Walkable West Palm Beach


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Bad planning decisions haunt West Palm Beach waterfront

The bad planning decisions of the past shouldn’t dictate the future of our city’s most precious asset, its waterfront. Unfortunately, the Palm Harbor Marina project, with its very regrettable waterfront parking garage, may be approved by the commission Tuesday without substantial changes to the original plan approved at first reading.
Past articles and background about the project.

 

Guarantee this will not look as good as the rendering

Guarantee this will not look as good as the rendering

 

Years ago, the city entered into a long term land lease and granted rights to develop the current surface parking lot. This parcel of land is exempt from the Downtown Master Plan as it was encumbered by this land lease. From the Palm Beach Post:

The city’s 100-year lease with Leisure Resorts dates to 1968…The marina is exempt from a five-story restriction that voters approved in 1996 and can build as high as 75 feet, though it must allow a view of the water between Banyan Boulevard and Second Street.

To my knowledge, meetings held have only included the residents at Waterview Towers, the developer, and Commissioner Mitchell; trying to arrive at a consensus to make a project happen.  Ana Maria Aponte, City Urban Designer, to her credit has made the project better from what could have been built as of right under CC-2 zoning. But ‘better’ is far from ideal, and at a prominent site on the waterfront such as this, we should accept nothing short of excellent.

Several options are available to remove the parking garage from the waterfront or at least to wrap the garage with active uses. I previously wrote in April (“A better way to develop the Palm Harbor Marina Site”):

Rather than providing on-site parking, the developer could provide spaces in an off-site parking facility, such as the Old City Hall redevelopment site. The off-site parking option would remove an ugly, dead use from the public waterfront,  while activating it with a hotel and restaurant, making the waterfront more valuable in the process. It would also be consistent with CRA plans to extend and activate the public waterfront northward. The developer could build in the entire footprint where there is now a parking garage, allowing for more rooms and higher yield on cost, and eliminating the need for a costly structured garage with expensive car lifts. Good for the developer. And more rooms for our downtown merchants. Lastly, and importantly, there is no reason this project should go above 75 feet in this scenario. It’s a win-win scenario.

As a second alternative approach, a parking podium could internalize the parking in the hotel, and wrap the parking with active uses (such as waterfront restaurants) to effectively hide the parking. It appears this approach has been rejected, as there are objections about going from 75 feet to 92 feet in height.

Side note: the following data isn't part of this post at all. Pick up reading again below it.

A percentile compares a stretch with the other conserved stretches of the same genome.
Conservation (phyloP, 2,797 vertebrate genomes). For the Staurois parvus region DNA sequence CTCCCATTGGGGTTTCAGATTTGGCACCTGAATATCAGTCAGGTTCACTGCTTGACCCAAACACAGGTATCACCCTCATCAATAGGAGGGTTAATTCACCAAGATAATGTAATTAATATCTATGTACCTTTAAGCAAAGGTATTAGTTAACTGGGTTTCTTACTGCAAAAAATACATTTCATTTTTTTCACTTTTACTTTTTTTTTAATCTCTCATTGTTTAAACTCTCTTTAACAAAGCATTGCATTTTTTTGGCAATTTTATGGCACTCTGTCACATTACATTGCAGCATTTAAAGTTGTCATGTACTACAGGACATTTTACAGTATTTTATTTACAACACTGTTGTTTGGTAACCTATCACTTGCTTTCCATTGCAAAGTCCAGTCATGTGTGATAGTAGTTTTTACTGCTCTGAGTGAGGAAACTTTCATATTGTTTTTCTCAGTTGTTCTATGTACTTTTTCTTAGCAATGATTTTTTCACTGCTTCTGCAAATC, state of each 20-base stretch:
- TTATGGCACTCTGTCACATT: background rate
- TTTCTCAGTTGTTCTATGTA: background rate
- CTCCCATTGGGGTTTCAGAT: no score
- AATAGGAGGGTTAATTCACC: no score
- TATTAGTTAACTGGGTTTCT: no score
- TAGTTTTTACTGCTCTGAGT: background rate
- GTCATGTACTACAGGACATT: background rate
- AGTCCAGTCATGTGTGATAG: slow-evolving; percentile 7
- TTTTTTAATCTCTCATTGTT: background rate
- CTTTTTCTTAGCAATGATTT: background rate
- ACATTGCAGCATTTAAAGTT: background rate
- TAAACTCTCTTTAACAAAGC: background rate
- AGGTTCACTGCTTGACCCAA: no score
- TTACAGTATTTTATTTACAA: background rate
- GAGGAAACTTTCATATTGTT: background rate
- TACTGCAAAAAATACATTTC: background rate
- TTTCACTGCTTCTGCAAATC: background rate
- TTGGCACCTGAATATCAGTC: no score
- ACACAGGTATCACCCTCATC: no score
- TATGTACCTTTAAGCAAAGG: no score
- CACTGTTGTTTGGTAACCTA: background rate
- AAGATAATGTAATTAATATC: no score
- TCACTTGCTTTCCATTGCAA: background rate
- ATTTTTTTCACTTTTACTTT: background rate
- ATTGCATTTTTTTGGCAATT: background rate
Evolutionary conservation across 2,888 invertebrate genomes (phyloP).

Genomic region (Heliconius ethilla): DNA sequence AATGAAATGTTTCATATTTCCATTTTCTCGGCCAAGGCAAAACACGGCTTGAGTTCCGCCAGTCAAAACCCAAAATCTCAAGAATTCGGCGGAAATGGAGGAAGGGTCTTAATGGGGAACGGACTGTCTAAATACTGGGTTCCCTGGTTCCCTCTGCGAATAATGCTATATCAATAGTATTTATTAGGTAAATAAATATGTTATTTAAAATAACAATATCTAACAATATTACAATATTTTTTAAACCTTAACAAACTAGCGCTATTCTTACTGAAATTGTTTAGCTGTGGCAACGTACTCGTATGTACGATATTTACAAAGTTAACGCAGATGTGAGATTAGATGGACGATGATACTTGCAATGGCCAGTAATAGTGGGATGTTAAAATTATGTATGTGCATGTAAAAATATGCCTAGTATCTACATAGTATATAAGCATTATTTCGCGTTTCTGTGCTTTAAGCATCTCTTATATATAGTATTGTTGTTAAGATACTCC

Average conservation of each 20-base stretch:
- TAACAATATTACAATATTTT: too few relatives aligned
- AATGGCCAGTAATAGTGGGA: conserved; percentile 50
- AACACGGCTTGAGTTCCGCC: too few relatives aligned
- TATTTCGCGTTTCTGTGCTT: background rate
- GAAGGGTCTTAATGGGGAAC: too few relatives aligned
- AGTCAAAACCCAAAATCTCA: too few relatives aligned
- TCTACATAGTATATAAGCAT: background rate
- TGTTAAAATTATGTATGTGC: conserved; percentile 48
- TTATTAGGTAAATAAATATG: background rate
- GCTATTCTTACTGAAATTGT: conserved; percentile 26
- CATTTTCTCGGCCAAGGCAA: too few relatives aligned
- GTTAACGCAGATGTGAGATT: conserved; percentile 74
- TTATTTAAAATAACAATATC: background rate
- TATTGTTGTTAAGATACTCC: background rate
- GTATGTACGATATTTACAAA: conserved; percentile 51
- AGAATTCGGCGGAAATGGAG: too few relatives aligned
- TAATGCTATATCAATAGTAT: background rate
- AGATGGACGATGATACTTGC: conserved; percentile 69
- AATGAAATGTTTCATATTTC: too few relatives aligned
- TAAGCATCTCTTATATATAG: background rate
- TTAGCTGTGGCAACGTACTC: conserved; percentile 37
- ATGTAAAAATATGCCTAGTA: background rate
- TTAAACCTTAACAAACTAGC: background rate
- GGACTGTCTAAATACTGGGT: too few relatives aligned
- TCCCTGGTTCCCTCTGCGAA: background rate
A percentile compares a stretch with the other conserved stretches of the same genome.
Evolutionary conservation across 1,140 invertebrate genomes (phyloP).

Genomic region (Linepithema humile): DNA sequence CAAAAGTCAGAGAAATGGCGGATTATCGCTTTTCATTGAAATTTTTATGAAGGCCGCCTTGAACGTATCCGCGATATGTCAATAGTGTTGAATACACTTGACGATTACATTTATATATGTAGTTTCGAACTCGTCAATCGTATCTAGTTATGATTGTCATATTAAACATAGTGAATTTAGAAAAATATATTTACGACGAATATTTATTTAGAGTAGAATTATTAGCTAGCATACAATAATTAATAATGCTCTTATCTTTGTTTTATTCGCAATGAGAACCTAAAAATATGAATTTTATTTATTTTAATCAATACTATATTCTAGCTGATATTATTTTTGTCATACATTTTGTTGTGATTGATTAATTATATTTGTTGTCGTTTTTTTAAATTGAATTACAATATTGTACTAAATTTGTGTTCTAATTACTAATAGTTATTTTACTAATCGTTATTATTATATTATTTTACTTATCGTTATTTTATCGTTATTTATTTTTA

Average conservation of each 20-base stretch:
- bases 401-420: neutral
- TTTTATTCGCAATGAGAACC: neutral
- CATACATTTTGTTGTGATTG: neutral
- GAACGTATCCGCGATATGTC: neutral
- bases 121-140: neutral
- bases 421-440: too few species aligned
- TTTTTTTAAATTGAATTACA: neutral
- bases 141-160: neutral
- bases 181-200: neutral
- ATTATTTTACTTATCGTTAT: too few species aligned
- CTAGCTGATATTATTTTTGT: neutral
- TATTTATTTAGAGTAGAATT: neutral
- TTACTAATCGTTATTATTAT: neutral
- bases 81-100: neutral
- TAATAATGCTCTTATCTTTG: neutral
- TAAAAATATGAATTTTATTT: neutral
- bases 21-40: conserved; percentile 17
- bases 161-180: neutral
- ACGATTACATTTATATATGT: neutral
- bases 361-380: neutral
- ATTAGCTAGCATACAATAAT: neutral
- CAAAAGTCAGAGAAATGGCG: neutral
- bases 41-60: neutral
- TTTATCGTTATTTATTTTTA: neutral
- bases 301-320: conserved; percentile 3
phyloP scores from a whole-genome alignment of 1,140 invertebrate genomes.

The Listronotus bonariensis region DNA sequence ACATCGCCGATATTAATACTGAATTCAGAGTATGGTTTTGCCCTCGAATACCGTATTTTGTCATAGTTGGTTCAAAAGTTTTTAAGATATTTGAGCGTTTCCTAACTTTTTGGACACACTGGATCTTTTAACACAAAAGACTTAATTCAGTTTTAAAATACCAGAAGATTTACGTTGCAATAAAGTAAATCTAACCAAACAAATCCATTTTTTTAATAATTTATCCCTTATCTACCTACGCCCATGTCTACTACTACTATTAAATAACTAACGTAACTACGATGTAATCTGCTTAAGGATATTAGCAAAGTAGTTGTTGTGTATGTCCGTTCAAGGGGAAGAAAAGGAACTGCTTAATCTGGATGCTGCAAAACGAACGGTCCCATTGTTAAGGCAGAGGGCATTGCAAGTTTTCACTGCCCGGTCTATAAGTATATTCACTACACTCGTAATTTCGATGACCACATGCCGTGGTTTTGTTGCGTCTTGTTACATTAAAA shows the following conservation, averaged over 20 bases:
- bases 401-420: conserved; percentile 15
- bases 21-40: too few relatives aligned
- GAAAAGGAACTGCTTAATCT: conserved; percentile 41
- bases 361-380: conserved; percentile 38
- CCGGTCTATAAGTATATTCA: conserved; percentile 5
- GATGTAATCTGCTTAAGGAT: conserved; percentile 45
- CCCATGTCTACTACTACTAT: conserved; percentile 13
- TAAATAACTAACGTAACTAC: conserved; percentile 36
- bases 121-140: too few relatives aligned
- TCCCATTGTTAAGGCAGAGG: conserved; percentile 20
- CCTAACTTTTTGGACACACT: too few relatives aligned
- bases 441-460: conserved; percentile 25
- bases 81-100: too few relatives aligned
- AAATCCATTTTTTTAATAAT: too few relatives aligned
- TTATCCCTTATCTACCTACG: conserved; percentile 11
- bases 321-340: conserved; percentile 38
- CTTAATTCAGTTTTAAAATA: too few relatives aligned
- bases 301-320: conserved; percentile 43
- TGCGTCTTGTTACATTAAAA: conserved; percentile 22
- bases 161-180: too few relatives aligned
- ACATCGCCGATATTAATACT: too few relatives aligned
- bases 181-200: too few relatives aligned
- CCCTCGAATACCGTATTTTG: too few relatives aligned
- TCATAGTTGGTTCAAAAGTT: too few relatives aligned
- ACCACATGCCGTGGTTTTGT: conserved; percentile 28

Had this project been entitled and approved under the current Downtown Master Plan regulations, any parking would be required to be screened, and design requirements would ensure a quality public realm where the building meets the street.

Unfortunately, these past planning mistakes hang around our neck like an albatross. Rather than a reasonable compromise to line the parking structure with active uses, effectively hiding the parking and making for lively ground floor uses, the public will get a dead use – a parking garage – along our public waterfront. Attempts to mitigate this by screening with a green wall help marginally, but cannot change the fact that this is a horrible use of the downtown waterfront. From Project for Public Spaces, a well-respected urban planning organization: Mistake #1 in waterfront design is ceding the waterfront to automobiles instead of people:

The waterfront should be one of the main destinations in any city, not a place to pass through in a car. Yet many cities…have greatly hindered access to their waterfronts by capitulating to the auto. Raised freeways, wide roads, and parking lots dominate waterfront views, cutting people off from what should be a wonderful public asset.

We only get one chance to get it right. We can do better.

[Share your opinion with the commissioners. Write them here, and show up to the commission meeting on Tuesday].


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A better way to develop the Palm Harbor Marina site

According to the Palm Beach Post, Palm Harbor Marina has two options before the City: The original proposal that would conform to a 75 foot height limit, and a revised proposal that would create a parking podium to internalize parking, but in doing would rise to a height of 92 feet.